Corded power tools are a different and more complicated situation, because they're running directly on the alternating current (AC) power coming from the wall outlet, and therefore things like frequency (Hz) come into play. Corded power tools built to be powered by 110-120 volt North American electricity can be safely powered in Japan by way of a US/Japan booster transformer, which will change the 100 volt electricity coming from the Japanese wall outlet to 110-120 volt power for use by the tool.

Check the nameplate on the tool, where the brand name and model number appear, and determine the tool's wattage (W) requirement. Sometimes the nameplate will list amps (A) instead of watts (W) and if that's the case, simply multiply the volts by the amps to get a reasonable approximation of the watts. For example: "Input: 120V  60Hz  10.0A" 120 volts x 10.0 amps = 1200 watts. You'll need a voltage transformer with a wattage capacity sufficient to handle the tool's wattage load.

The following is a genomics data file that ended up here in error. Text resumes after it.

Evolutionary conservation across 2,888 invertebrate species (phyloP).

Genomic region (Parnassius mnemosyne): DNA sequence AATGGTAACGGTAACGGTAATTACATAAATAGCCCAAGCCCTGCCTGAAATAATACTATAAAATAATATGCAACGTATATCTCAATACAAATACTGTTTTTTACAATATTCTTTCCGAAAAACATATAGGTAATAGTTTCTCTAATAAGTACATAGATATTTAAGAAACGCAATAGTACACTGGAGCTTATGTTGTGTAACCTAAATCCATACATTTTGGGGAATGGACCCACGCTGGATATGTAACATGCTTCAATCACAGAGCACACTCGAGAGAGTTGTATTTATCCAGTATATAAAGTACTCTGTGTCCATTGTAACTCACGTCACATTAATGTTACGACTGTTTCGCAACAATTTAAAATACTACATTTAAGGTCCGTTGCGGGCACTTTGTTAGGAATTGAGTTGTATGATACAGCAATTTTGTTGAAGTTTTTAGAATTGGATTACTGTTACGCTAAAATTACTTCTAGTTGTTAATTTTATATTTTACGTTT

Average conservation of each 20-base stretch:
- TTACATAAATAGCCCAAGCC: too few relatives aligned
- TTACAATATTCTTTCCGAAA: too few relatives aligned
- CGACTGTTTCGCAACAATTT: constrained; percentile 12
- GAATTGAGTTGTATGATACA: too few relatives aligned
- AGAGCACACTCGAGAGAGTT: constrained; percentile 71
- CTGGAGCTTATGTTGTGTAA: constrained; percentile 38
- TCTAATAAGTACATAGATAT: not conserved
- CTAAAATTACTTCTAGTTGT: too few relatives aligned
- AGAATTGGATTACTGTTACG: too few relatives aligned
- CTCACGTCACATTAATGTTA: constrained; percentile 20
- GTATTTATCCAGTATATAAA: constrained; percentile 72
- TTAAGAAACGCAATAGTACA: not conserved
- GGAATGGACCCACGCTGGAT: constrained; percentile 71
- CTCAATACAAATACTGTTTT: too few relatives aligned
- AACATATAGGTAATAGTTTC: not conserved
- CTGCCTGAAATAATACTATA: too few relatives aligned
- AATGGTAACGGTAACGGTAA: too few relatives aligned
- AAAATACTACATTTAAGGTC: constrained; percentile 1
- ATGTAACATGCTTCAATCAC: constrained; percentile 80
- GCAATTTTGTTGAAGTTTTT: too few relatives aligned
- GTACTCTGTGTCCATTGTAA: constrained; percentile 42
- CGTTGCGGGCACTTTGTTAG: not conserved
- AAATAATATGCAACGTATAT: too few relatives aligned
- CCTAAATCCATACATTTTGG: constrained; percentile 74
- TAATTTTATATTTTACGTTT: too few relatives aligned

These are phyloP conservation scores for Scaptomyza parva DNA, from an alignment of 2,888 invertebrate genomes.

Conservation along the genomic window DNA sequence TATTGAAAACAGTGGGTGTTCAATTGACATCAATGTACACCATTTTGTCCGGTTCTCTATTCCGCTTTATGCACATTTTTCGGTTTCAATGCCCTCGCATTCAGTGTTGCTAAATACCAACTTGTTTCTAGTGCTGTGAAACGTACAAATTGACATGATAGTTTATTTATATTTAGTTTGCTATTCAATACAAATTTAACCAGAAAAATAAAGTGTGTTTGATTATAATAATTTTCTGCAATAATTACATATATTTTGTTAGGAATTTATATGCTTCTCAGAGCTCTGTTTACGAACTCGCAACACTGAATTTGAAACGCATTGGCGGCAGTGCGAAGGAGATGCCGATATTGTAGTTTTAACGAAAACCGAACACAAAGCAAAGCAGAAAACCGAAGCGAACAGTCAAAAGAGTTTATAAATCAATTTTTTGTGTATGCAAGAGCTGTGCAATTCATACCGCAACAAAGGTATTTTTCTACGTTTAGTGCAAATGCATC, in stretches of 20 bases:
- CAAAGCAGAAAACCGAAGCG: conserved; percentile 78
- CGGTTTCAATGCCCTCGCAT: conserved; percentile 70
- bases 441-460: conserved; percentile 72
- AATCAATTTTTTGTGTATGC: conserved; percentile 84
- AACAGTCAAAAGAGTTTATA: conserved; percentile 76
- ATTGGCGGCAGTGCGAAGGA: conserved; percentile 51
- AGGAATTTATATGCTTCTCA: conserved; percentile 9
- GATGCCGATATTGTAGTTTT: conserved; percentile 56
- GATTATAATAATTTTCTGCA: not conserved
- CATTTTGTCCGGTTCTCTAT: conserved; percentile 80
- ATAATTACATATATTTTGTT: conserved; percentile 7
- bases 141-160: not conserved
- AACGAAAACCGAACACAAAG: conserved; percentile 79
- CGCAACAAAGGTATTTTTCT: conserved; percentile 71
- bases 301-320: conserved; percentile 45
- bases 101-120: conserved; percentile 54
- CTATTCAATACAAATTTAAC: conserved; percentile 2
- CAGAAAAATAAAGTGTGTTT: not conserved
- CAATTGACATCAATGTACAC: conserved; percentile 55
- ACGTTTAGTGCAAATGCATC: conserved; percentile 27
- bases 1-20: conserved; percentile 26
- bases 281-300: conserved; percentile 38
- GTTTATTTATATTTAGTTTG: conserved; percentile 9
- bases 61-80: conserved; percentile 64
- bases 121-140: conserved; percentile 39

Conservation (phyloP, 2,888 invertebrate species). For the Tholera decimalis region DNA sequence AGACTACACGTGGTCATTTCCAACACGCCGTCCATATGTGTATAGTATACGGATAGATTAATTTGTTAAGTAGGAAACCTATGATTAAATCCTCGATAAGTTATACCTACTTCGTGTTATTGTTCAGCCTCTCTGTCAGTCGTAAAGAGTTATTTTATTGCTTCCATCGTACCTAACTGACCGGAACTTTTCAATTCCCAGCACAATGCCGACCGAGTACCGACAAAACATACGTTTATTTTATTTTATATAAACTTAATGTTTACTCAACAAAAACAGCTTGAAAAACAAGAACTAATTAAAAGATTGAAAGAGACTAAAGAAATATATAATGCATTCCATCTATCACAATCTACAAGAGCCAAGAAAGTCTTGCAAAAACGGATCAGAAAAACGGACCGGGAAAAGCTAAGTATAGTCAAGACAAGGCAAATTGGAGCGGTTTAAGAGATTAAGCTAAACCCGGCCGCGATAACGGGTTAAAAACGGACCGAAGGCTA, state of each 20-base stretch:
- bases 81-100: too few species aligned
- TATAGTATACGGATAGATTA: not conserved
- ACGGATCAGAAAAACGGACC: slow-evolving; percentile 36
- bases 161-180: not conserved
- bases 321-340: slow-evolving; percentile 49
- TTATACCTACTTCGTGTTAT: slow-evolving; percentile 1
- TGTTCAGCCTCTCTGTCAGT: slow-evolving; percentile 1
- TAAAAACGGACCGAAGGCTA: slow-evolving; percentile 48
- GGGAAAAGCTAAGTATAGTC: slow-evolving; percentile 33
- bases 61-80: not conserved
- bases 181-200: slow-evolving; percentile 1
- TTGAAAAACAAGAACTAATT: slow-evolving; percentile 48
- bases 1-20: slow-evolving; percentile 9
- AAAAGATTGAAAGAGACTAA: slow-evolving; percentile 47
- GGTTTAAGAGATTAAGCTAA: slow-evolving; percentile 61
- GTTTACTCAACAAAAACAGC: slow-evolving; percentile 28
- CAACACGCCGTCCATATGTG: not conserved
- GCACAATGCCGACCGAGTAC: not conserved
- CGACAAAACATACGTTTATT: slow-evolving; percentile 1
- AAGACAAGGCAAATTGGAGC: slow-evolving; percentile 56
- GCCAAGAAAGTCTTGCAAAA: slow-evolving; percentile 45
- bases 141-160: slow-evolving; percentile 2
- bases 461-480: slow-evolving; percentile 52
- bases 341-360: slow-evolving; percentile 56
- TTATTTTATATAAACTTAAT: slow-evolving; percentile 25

In normal household applications, a "regular" voltage transformer will do the job just fine. But "regular" transformers are vented, and that can be a problem if you're in a shop or factory or other "harsh environment" where, for example, there might be sawdust flying all over the place. Sawdust gets inside the transformer, stuff burns up, bad situation. Don't even get us started on the potential hazards of thrown metal shavings coming into contact with other metal which is carrying electric current. Yikes!

If you're in an industrial environment, you might want to consider one of our Todd Systems transformers instead. The outer chassis of Todd Systems transformers are sealed with a modified polyester heat-cured varnish, thus protecting the transformer's internal metal windings from moisture, airborne particulates and other contaminants. They're (quite a bit) more expensive, but not nearly as expensive as a fire. (They can also be bolted down to a workbench or sawhorse or other work surface, which can be a significant feature.)